Monday, April 18, 2011

Garnishing with edibles

There must be a zillion ways out there to garnish food. And to each one, her own (style). We attempted to outline some garnishing tricks and techniques  in our previous posts. For example, we've considered using ingredients of a dish as it's own garnish.

But how about garnishing using edibles that are not a part of the ingredient list? What could these edibles be?  What are some things we should keep in mind while using these edibles as a garnish? Are there any caveats to using certain edibles as a garnish? Are there some edible that would work better for a certain kind of food and some that would not? We all probably know the answers to these questions in the back of our minds. But how often does it strike us 'in the moment'? :)
Welcome to Episode 2 of the Return of the Garnishing Event! Along with Raksha, today, we endeavour to document some original as well as tossed around ideas on garnishing with edibles.

1. Seeds: Seeds can be a great garnish especially for salads. Sprinkling Sunflower seeds, for example, over a bed of spinach salad could be a great addition in terms of both nutrition as well as visual appeal. Sesame seeds, on the other hand, can be used as a garnish for Indian snacks such as Dhoodhi Muthiya or Japanese Sushis. Image on left: Coutesy google search.
Caveat: Not very effective when the colour of the dish itself matches the colour of the seed. Use the Contrasting Charima style to make most of sesame seeds as a garnish. Also, consider the textue of your dish when using seeds as a garnish. Seeds will add a crunch to your dish.

2. Herbs: The ubiquitous freshly chopped coriander leaves go with almost any curry or rice dish. Basil leaves are a perfect garnish for italian and thai dishes. Oregano flakes are a beautiful garnish for roasted potatoes.
Caveat:  Some herbs can have a distinct and strong flavour to it. Use herbs such that it complements or enhances the taste of the dish. Practice the Balancing Act when working with herbs.
3. Citrus: Using lemon or lime as a garnish is a hit when it comes to drinks. Cut wheel of lemon and experiment with Simplicity sensation for an eye catching garnish. Alternatively, try chopping of a lemon wedge and strategically place it on the rim of a glass of gin. Lemon/Lime can be cut in many different permutations and combinations to give a new look each time. Check out this site for some ideas.
Caveat: Be careful on the composition of your dish. Citrus should never be used to garnish milk products.
4. Vegetables: Carved carrots, tomato roses, Fanned spring onions act as a great centerpiece for any dish. Brightly coloured bell peppers can be a spotlight when used as a garnish. Use the shiny and better quality ones to bring out the right effect. If the vegtable you are working with is a green cucumber or zuchini, consider strips, peels, or ribbons. You will be impressed.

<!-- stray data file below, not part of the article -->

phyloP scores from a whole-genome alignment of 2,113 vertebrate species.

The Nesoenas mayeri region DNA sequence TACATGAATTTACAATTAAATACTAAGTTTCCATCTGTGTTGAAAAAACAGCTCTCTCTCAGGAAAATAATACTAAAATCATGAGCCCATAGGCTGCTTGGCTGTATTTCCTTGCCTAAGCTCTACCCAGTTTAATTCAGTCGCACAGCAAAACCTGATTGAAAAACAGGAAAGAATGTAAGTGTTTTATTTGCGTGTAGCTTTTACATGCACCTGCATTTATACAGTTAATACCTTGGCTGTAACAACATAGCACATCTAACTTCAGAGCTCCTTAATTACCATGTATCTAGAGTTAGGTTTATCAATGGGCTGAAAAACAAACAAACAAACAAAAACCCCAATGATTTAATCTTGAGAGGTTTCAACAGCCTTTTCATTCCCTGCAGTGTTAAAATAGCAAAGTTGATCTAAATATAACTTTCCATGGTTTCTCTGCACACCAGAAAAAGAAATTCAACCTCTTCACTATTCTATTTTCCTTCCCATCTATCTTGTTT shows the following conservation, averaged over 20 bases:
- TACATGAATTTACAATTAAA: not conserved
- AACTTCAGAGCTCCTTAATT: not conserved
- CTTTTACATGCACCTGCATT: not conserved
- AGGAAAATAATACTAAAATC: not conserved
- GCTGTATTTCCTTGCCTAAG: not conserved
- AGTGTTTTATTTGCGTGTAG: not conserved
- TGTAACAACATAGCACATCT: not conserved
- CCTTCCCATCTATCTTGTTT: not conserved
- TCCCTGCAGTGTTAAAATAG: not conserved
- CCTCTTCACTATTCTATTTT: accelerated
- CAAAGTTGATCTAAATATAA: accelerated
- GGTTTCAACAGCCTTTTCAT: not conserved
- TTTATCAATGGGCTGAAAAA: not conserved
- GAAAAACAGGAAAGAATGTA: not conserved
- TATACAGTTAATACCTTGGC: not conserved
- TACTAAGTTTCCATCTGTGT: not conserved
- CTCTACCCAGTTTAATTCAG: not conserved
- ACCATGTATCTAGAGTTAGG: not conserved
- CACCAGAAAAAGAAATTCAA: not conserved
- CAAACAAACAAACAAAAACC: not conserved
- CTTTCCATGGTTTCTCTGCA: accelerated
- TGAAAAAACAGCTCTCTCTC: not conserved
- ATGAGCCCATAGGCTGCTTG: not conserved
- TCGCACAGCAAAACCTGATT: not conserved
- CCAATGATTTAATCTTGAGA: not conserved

Caveat: Cannot be used as a garnish for most desserts. Needs some skills and tools like a sharp knife for successful implementation.
5. Fruits: Strategically shaped fruits are a great accompaniant as well as garnish for ice creams and some cold desserts. Fruits can also be used to garnish drinks. After all what is wrong with splashing around some deep or contrasting colours that add ust the right panache? For example, consider piercing a lychee with a toohpick and lay it over the top of a glass full of martini. Picture on left Courtesy: Google
Caveat: Consider the serving temperature of your dish or drink when using fruits as a garnish. Fruits usually work better with chilled beverages or dishes.
6. Nuts: A winner when it comes to garnishing milk based desserts. Pistachios and milk mased desserts go great. Almonds work better with puddings such as Carrot pudding.
Caveat: Food allergies must be considered when using nuts as a garnish. Also consider blanching, roasting, or using unsalted nuts depending on your dish in question.
7. Milk/yogurt/cream: Dairy is a perfect garnish for most soups and lentil curries. It adds to the richness and creamy texture of the gravy.
Caveats: Cream can double on calories, adding yogurt to a dish can decrease the shelf life of the dish, and milk can lessen the original colour of the dish or dilute the spicy level of your dish.
8. Onions: Both onion rings and chopped green onions work wonders with most Indian vegetables and snacks.
Caveat:The quality of the onion itself. Some onions tend to be more spicy than others. When it comes to garnishing, red onions are a better bet compared to the yellow counterpart. Be careful to not overpower the taste of your main meal when using strongly flavoured onions as a garnish.

Can you think of any other edibles that can be used as a garnish? What are some caveats to these garnishes?


Nandinis food said...

Those are really useful tips! Yummy!

Aruna Manikandan said...

Nice informative post dear...
Thx. for sharing :)

Priya Suresh said...

Very interesting post, thanks for sharing many wonderful tips for garnishing..

Raksha said...

This is a nice write-up

Swanavalli Suresh said...

thank you for this wonderful post

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